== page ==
A mediator does not have the authority to force the parties to settle the case. Often one or both parties get stuck believing their case is stronger than it is. A good mediator will try to get the parties unstuck. But even those efforts can fail. The parties may leave mediation without a settlement. The parties can agree to another mediation, use a different mediator, or proceed to trial.
Whereas mediations are generally casual, arbitration are generally formal. They are mini trials. The parties’ attorneys typically discuss possible arbitrators, which can be other civil lawyers or judges with experience handling specific types of disputes. If the parties cannot agree on an arbitrator, one is assigned.
The two sides present their evidence and argue the merits of their cases to an arbitrator who determines which party prevailed. The arbitrator’s decision is final unless a party appeals within 30 days after receiving the decision. Appeal of an arbitration award means the case will proceed to trial. An experienced civil litigation lawyer will explain the possible downsides of appealing. It is often better to accept the arbitrator’s decision or try to negotiate a post-arbitration settlement.
If a case cannot be settled in mediation, resolved through arbitration, or negotiated by the parties’ counsel, the case will proceed to trial. There are two types of trials: (1) a bench trial in which the case is presented to a judge and (2) a jury trial.
Most people have seen jury trials on T.V. in which each side’s lawyers give opening statements about what the evidence will show and then present their evidence in an orderly and persuasive manner. Witnesses for both sides will appear during trial and testify. Witnesses include the parties, fact witnesses, and expert witnesses.
Trials can take one day or one month depending on the number of witnesses, exhibits, and nature of case. For example, a complex construction defect case may involve thousands of pages of documents and include 20-30 expert and fact witnesses. It is not uncommon for these types of trials to take 3-4 weeks, or more.
Once all the evidence has been presented to a jury, each side’s lawyers give closing arguments. The closing arguments summarize key evidence for the jury. The judge then reads what are known as jury instructions to the jury before the jury is dismissed to deliberate and reach a verdict. It may take the jury one hour or one week to reach a verdict, and sometimes that verdict is not what the parties expect.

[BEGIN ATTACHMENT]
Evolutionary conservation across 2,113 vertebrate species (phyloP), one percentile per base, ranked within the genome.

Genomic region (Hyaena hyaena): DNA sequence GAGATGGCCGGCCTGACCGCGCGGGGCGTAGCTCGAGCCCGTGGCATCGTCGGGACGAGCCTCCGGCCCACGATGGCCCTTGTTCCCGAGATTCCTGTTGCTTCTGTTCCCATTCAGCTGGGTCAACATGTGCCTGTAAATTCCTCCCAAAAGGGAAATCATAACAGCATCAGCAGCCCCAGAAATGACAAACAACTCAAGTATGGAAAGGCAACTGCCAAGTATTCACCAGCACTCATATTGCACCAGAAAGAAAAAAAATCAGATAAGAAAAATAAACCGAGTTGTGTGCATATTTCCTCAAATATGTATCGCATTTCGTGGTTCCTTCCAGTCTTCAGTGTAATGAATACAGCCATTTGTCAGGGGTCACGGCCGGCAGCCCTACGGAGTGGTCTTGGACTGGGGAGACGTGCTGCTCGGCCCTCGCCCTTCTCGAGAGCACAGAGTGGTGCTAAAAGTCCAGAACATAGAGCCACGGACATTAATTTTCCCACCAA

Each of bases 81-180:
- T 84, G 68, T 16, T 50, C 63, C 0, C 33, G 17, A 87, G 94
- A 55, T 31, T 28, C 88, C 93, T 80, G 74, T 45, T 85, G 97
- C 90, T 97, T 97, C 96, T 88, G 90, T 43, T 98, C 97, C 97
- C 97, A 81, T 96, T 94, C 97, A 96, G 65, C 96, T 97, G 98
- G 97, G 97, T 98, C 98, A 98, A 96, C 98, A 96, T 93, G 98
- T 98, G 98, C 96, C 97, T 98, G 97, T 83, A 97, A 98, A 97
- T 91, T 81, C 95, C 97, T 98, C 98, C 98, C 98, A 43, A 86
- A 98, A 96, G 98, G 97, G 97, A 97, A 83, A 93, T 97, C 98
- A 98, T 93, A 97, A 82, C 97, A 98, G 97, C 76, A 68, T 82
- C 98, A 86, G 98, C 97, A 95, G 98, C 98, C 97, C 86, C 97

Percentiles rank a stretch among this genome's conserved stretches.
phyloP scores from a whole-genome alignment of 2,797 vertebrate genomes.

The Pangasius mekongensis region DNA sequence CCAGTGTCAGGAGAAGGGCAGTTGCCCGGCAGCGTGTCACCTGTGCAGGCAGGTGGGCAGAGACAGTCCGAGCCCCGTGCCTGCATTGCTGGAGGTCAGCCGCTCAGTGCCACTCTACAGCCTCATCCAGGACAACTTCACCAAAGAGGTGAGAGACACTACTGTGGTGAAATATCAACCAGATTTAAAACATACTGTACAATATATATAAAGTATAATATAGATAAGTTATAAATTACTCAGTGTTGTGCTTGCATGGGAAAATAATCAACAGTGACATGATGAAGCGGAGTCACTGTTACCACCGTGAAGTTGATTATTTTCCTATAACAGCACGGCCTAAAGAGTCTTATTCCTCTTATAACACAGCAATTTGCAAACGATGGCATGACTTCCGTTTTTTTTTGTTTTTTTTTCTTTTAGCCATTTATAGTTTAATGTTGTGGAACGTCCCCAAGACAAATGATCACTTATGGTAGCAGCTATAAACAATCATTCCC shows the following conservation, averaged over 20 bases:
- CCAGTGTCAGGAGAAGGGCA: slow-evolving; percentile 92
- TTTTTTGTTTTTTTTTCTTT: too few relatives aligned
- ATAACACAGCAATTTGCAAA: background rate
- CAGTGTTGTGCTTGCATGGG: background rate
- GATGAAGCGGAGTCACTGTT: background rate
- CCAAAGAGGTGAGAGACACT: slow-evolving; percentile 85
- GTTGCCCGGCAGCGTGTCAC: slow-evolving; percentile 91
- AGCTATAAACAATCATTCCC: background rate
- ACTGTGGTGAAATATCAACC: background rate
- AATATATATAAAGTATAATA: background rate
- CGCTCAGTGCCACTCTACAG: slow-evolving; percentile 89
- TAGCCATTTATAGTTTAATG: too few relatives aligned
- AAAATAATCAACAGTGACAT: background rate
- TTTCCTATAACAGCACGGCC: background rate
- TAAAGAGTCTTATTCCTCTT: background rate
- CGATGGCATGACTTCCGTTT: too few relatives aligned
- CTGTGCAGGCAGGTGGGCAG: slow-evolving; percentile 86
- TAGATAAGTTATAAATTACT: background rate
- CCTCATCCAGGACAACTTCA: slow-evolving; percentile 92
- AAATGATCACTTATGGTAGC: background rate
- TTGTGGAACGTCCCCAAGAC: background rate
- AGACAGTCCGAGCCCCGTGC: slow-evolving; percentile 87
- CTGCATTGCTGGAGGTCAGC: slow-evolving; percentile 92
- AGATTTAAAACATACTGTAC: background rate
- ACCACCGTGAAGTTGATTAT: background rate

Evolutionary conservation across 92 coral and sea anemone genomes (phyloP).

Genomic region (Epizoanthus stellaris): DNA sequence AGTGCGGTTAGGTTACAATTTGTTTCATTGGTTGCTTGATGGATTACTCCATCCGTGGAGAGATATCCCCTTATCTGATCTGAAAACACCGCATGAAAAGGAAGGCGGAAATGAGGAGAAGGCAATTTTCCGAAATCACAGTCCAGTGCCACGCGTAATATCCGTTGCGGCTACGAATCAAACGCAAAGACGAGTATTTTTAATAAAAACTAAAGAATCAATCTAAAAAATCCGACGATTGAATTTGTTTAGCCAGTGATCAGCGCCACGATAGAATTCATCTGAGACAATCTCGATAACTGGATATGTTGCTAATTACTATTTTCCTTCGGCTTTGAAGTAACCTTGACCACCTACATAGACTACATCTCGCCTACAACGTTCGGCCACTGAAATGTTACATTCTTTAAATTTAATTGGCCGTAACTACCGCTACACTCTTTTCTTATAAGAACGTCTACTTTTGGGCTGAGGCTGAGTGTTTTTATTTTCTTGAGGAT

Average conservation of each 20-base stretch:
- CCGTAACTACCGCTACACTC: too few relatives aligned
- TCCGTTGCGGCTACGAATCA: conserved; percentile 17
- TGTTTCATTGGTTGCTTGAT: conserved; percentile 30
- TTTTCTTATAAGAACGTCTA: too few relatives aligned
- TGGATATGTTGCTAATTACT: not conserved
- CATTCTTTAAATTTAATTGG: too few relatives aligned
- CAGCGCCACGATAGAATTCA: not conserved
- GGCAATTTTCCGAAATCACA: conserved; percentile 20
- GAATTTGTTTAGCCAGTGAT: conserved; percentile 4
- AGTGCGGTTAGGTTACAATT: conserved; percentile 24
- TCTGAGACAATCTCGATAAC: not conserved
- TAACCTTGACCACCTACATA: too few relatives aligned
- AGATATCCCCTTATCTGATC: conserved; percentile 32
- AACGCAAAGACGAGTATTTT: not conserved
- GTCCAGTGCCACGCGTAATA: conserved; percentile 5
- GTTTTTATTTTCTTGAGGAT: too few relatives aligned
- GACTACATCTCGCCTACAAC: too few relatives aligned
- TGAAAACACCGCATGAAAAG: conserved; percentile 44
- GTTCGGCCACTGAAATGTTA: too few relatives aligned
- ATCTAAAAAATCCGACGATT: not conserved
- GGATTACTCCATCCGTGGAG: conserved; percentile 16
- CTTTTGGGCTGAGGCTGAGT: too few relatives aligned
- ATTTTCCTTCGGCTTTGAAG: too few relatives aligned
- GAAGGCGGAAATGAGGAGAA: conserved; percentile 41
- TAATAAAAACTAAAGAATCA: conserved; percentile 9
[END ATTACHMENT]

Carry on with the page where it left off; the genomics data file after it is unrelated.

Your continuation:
If a party does not agree with a jury verdict, it may be able to file an appeal. A party cannot appeal a jury verdict simply because it dislikes the verdict. There must be some sort of problem with the verdict, such as the jury considered facts outside of what was presented at trial, or a juror talked with a witness about the case, or it appears the jury ignored critical relevant evidence.
The courts that rule on appeals are called appellate courts. There are three appellate courts in Washington State and a state supreme court, the highest appellate court. Parties submit briefings to the appellate court that set out the reasons why the verdict should be overturned. An appellate court may ask the attorneys to argue their cases in person, or the appellate court may make a decision based solely on the parties’ written briefings.
More often than not, appellate courts will not disturb a jury’s verdict. The parties will simply have to live with the verdict.
The appellate process can extend the civil litigation process by a year or more and be very expensive. For all these reasons, a plaintiff and defendant will ordinarily try to avoid the cost, time, and stress of going to trial or file an appeal and instead try to resolve the case by mediator, arbitrator, or settlement negotiations between the parties’ attorneys whenever possible.
Get the Help You Need in the Tri-Cities at Aultman Law
Aultman Law is a small law firm with big law firm experience! Attorney Jeff Aultman has tried numerous jury trials in several different states and handled hundreds of mediations in cases involving personal injury law, business law, construction law, and insurance law.
At Aultman Law, experience is the difference. Among the advantages you enjoy when you let Jeff Aultman represent you are an excellent track record, unparalleled customer service, and transparent fees. If you would like more information or want to schedule a free consultation, I invite you to call attorney Jeff Aultman at 509.282.2456 or complete an Online Contact Form.